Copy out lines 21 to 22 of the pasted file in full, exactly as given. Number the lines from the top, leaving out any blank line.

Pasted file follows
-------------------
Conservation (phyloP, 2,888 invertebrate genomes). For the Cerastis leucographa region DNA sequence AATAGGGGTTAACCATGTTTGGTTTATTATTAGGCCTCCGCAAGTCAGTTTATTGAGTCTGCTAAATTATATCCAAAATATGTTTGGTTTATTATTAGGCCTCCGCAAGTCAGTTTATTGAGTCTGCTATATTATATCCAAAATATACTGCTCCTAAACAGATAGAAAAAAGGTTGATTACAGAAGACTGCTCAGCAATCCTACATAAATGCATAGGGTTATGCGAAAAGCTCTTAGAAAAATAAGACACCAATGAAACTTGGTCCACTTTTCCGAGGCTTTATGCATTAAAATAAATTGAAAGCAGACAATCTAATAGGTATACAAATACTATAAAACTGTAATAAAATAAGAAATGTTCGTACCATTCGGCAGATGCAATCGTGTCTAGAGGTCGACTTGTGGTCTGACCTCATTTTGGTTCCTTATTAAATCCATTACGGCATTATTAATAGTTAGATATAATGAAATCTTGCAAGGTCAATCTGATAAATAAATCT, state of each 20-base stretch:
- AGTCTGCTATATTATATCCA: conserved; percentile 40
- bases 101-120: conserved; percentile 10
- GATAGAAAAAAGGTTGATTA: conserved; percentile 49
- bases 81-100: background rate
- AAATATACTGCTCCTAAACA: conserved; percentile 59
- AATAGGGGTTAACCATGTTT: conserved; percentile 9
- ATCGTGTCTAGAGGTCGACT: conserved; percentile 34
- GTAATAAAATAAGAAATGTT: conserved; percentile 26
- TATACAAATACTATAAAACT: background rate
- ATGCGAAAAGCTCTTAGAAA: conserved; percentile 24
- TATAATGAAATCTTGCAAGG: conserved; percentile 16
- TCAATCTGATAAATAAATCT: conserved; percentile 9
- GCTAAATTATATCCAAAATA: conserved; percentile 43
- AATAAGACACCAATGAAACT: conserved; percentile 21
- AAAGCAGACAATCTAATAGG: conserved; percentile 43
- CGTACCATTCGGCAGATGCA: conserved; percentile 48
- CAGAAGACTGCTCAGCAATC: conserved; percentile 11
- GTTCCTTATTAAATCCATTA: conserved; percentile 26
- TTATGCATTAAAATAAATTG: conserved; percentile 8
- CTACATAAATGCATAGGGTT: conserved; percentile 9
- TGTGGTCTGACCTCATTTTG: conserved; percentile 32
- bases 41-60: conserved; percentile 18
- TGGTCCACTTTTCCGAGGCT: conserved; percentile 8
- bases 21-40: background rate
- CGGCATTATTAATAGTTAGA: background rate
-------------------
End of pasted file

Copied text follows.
- CTACATAAATGCATAGGGTT: conserved; percentile 9
- TGTGGTCTGACCTCATTTTG: conserved; percentile 32